EDISON – Fighting words punctuated state Senate Majority Leader Barbara Buono’s (D-Metuchen) high school auditorium town meeting tonight in anticipation of Gov. Chris Christie’s budget address and expansion of his education initiative that Buono believes stands to further batter public schools.
“To take any more money from our public school system is unconscionable,” Buono said to sustained applause shortly after a senate budget committee passed the Opportunity Scholarship Act, which critics fear would soften the way for school vouchers.
That fresh move salted year-old wounds.
The Republican governor made deep cuts to education in 2010. Now, against an unfolding privatization narrative, including emboldened pro vouchers proponents in both parties, Buono sought community resistance traction.
“I wanted to put a human face on Christie’s $1 billion cuts to education,” said Buono, beckoning to the two-hour-long line of outraged citizens, many of them women armed with stats and the animal warmth of an anti-Christie crowd.
Assemblyman Patrick Diegnan (D-South Plainfield) and Assemblyman Peter Barnes (D-Edison) joined Buono onstage.
“You know, many of you know that I’m the son of Irish immigrants and my daughter’s a teacher,” said Diegnan. “You can already hear a change in the tone (since Christie went to war last year with the New Jersey Teachers’ Association) in the school, with teachers being blamed.”
Here tonight, people pinned blame squarely on the shoulders of the governor for “truly frightening proposals,” including an upswell of charter schools and vouchers.
The trudging line of irritation over Christie’s education agenda included mothers whose children’s class sizes bulged at the start of the school year, students complaining about downsized resources, and at least one jock in a varsity jacket bewildered by the lack of school bus service to football games.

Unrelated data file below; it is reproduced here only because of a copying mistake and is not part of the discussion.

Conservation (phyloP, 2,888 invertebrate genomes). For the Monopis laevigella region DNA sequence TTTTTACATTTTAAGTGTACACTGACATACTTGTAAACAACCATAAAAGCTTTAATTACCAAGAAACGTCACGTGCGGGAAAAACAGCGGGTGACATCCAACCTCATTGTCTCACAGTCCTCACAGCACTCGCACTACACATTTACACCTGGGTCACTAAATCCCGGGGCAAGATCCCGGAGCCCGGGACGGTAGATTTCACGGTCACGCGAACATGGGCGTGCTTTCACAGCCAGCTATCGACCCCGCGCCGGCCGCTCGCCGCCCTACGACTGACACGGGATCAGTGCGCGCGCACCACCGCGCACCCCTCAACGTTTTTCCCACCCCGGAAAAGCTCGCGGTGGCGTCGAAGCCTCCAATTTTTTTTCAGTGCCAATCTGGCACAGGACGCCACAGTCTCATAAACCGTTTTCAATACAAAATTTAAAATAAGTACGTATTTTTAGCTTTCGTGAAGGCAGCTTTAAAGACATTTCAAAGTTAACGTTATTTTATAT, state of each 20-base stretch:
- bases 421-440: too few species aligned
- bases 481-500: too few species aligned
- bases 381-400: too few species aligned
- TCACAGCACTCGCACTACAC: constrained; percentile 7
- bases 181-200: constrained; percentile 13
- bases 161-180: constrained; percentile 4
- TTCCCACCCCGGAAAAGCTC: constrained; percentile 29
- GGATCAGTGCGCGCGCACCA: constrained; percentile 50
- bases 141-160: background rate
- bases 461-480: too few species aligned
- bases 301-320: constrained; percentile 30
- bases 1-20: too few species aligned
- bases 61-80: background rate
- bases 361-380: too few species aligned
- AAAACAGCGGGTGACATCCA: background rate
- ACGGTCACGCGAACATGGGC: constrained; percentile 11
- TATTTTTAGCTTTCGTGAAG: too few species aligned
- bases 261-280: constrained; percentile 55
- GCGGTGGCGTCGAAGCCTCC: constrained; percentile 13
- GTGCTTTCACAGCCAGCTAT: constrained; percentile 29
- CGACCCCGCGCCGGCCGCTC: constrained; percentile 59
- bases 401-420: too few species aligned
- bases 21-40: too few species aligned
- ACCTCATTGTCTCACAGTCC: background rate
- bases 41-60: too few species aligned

“In some school districts, parents are now paying $1,000 for extracurricluar actitives,” Diegan groaned.
“The governor talks about our 200 failing schools,” said Buono. But “In the State of New Jersey, we have 2,485 schools. I don’t think that’s a bad percentage.”
Flemington teacher Marie Corfield famously jousted with the GOP governor late last year at a Hunterdon County town hall and subsequently did the television talk show circuit as a Christie cage match survivor.
“What this man is doing is an assault on everyone in this room,” said Corfield to applause.
Bob Russo, a former mayor of Montclair who’s poised to run again for Essex County freeholder, said he was discussing President John F. Kennedy earlier today with his political science students.
“President Kennedy said ‘Ask not what your country can do for you but what you can do for your country,’ and I think we’re clearly at the point where we must ask not what our schools can do for us but what we can do for our schools,” Russo said.